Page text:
We’ve actually produced a flyer which we distributed in the local area to introduce Test cricket, how the game works, umpire gestures and all those sort of things. Similarly, we had a four-page pull-out in the Sunday Independent providing some insight into the history of the game and how we got here. It’s that balance between not patronising the fan who says, “Hold on, you’re not really talking to me here,” and making sure that we’re trying to attract the interest of as much of a new audience as possible.

We would envisage only playing one or two Test matches maximum per season at home, with the idea being that less is more, and making sure that we’re giving our public the opportunity not to see Test cricket as the means to popularise the sport in Ireland - we think the white-ball formats are the key to doing that - but we would see it as a means of being able to develop our brand in connection with the heritage of the game.

You’re coming into Test cricket at a period when it’s facing considerable challenges in terms of its audiences. What approach do you bring to that arena in that context?

We are fortunate that the game has taken the right approach to Ireland and Afghanistan entering the Test arena. We aren’t being parachuted directly into the Future Tours Programme where we’d have to play eight to ten Test matches per year, which is very time consuming and costly. And as we know from history it takes teams entering into that arena years, if not decades, to learn how to understand to complete properly at that level.

There’s no point either us or Afghanistan playing a five-match Test series against England or Australia, so let’s play each other more frequently and get used to the rhythms of the Test format, and let’s make sure we have a significantly greater quantity of cricket than we’ve had in the past.

So the game has decided not to include us in the Test Championship at this juncture and allow us to play the game among ourselves [against Afghanistan and Zimbabwe] to see if it’s genuinely popular in our country and if it’s commercially sustainable. Then they might give us an opportunity to participate in the Test Championship.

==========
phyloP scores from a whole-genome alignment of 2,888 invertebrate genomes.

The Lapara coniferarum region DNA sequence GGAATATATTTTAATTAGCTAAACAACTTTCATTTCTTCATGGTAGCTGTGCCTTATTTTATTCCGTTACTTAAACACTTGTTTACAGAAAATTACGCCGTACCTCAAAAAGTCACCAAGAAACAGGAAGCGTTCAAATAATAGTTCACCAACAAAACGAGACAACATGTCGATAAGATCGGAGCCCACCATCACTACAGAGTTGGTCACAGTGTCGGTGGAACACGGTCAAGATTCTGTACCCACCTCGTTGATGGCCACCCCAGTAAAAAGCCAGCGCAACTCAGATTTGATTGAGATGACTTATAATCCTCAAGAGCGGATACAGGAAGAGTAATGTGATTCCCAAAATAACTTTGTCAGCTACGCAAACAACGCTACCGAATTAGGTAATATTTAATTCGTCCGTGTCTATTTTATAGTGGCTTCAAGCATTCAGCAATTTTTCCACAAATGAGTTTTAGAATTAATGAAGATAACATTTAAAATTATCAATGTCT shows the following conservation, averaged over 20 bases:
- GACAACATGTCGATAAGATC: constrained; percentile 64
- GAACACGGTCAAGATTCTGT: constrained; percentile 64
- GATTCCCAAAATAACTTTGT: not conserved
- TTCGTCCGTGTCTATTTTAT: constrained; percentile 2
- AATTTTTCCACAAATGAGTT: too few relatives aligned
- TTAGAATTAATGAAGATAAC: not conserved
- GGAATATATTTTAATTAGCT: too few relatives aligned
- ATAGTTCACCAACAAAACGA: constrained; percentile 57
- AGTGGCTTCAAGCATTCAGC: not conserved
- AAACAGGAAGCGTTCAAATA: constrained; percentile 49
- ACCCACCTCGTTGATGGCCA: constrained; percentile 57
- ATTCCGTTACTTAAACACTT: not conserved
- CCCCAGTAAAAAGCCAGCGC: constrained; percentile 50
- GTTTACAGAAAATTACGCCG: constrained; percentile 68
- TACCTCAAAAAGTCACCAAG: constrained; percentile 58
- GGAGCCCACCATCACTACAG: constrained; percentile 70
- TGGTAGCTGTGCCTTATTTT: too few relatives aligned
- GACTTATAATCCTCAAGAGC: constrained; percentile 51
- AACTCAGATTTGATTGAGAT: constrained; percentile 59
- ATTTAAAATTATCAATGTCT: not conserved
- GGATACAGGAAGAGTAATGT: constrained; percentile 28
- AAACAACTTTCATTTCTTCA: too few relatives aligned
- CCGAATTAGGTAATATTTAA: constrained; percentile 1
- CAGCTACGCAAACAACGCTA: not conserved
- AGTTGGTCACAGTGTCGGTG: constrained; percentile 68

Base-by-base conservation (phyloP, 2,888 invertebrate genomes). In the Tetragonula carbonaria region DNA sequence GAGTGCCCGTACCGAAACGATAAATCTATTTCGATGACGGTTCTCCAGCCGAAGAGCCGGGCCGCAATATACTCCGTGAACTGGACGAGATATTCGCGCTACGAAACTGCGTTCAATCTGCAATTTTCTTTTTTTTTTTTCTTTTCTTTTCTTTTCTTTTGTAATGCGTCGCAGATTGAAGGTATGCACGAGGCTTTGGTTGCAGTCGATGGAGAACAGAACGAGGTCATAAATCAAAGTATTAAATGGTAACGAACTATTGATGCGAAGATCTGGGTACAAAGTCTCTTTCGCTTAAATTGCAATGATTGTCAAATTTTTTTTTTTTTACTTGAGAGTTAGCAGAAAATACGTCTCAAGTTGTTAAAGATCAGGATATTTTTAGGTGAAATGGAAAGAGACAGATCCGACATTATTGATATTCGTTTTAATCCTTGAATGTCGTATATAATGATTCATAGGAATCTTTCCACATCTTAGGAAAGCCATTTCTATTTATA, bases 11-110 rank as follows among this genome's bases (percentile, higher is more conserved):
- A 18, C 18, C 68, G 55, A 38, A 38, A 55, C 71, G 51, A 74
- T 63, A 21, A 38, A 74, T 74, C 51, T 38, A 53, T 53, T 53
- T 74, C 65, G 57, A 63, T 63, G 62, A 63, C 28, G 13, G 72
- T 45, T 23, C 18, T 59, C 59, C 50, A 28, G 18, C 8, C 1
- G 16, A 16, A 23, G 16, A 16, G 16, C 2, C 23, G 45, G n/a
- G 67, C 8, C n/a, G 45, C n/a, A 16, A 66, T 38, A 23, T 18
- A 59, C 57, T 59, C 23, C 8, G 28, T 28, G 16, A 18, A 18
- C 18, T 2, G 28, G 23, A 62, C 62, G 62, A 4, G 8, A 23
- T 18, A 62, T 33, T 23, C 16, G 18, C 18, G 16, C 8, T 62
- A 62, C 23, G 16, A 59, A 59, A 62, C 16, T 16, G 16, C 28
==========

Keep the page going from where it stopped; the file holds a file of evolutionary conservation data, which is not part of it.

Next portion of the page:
I think that’s the sensible approach to it, and it’s the approach I suspect we’re going to take on board.

Afghanistan are playing their first Test match this summer as well. How important has their contribution been to your rise, and vice versa, and what responsibility do you now have as full members in ensuring that more and more countries can participate at the elite end of the game?

In many ways I think the fact that Ireland and Afghanistan came up at the same time probably made it more politically straightforward for the ICC, because an elevation of one above the other might have unbalanced things politically.

However, my first objective was to ask whether we as a sport should look at having a meritocratic achievement of activity. So in other words, you become a full member not because of who your friends are but because you have addressed the ICC’s criteria. I think we absolutely met those, and the game decided that it ought to make sure that it is ensuring that teams and boards have a recognised meritocratic pathway. And that was something which both ourselves and Afghanistan advocated.

In terms of how we support each other, the most obvious way of doing so is simply by playing each other an awful lot. There’s no point either us or Afghanistan playing a five-match Test series against England or Australia, so let’s play each other more frequently and get used to the rhythms of the Test format, and let’s make sure we have a significantly greater quantity of cricket than we’ve had in the past.